On February 10, 2022, the first NFT-based property was bought through an auction on Propy, a blockchain-focused real estate company. The Florida home was sold for $653,163 worth of Ether, and the home’s property rights were minted as an NFT on the blockchain as a digital representation of ownership over the physical real estate. (See our previous blogs about NFTs here and here). This is significant for many reasons and has the potential to significantly disrupt the way that the real estate industry has historically functioned. As mentioned below, while other real estate transactions have already occurred utilizing blockchain technology, this is the first US transaction where the ownership of the real estate asset was minted as an NFT and then sold on the blockchain.
What is blockchain? At its core, a blockchain is a distributed ledger for recording transaction data. A ledger is merely a list of transactions. Traditional paper-based ledgers include consecutive pages where each line records a transaction and when the page is full, the process repeats on the next page. With many blockchains, each “block” is like a page. Transactions are verified and written into a block and, when the block is full, a new block is created. Unlike traditional ledgers, when a block is filled, the system creates a hash value, which is just a random number generated by an algorithm based on the contents of the block. This hash value is then written as an entry in the new block, thereby “chaining” the blocks, hence the term “blockchain.” If someone attempts to change an entry in a prior block, the hash value would no longer match what was written into the new block and that attempt would be deemed invalid. In part, this is how blockchain creates a secure and unalterable record. As discussed below, the application of utilizing the blockchain for a real estate transaction is a logical progression.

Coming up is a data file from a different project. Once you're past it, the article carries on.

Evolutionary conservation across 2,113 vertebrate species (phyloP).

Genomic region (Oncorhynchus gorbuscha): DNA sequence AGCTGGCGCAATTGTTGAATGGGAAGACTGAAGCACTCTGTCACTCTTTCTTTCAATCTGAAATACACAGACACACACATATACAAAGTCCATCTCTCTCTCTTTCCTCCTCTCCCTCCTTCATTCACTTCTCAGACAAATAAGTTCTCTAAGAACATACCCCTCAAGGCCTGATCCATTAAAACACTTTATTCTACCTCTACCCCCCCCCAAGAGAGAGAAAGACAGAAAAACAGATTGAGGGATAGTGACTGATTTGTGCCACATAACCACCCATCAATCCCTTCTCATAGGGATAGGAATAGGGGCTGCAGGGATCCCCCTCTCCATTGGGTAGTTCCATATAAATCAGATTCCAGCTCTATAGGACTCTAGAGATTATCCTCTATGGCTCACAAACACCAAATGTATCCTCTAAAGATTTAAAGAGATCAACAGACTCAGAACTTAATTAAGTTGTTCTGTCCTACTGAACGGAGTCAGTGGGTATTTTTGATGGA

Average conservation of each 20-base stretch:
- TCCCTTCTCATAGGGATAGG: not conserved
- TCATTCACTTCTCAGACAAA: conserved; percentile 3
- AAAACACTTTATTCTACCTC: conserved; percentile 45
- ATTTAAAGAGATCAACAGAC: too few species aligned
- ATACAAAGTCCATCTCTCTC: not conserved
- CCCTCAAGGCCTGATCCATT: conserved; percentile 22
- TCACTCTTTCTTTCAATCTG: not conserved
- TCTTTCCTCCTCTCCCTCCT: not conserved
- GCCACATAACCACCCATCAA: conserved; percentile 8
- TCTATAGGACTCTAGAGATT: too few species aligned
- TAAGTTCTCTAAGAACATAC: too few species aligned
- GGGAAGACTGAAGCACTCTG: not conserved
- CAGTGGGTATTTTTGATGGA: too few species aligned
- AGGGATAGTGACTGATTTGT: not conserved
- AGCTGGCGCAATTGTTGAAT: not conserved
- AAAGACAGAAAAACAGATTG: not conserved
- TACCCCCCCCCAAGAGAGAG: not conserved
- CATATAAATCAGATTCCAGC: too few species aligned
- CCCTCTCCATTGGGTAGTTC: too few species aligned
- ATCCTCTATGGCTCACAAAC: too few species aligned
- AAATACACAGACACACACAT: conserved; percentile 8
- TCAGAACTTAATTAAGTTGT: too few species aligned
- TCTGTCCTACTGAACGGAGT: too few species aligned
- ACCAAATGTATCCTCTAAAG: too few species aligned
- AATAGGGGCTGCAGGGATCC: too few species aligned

A Non-Fungible Token (“NFT”) is a digital tokenized representation of ownership. NFTs are digitally unique and no two NFTs can ever be the same. Every NFT transaction is recorded on a public blockchain and it is easy for anyone to trace and verify the transaction. Artwork is the most common use of NFTs to date. However, NFTs have endless applications including real estate. The following is a non-exhaustive list of advantages Blockchain and NFTs offer real estate transactions.
Tokenization of real estate ownership, allowing for sales of interests in real estate on the secondary market
Automating real estate transactions
Reducing transaction costs
Smart contracts can automate property development terms and leasing agreements
Fractionalized NFTs can represent partial ownership in physical property
Blockchain may enable automatic and indisputable lease and payment transactions
Putting It Into Practice: Real estate transactions are well suited for blockchain and smart contract technology. Functionally, the way that this transaction worked was that ownership of the property was transferred by the seller into an LLC that was formed by Propy, and then ownership of that LLC was minted on the blockchain as an NFT. The NFT was then put up for auction to bidders that were pre-approved and vetted by Propy. Prior to the auction, the seller was the owner of the NFT that owned the LLC that owned the property. After the auction was complete, the ownership of the LLC was automatically transferred on the blockchain to the winner vis-a-vie the NFT, and the seller received a payment of cryptocurrency (here, Ether) in their wallet. The typical real estate diligence, such as title insurance and inspections were completed by Propy prior to the transaction.
This first transaction is just the tip of the iceberg. As demonstrated by this transaction, blockchain technology has the potential to automate the closing process for a faster, easier, and more secure transaction experience. Real estate agents, buyers, and investors alike should be aware of blockchain technology, the ways in which it is changing the real estate landscape, and the potential future applications.
Copyright © 2022, Sheppard Mullin Richter & Hampton LLP.National Law Review, Volume XII, Number 55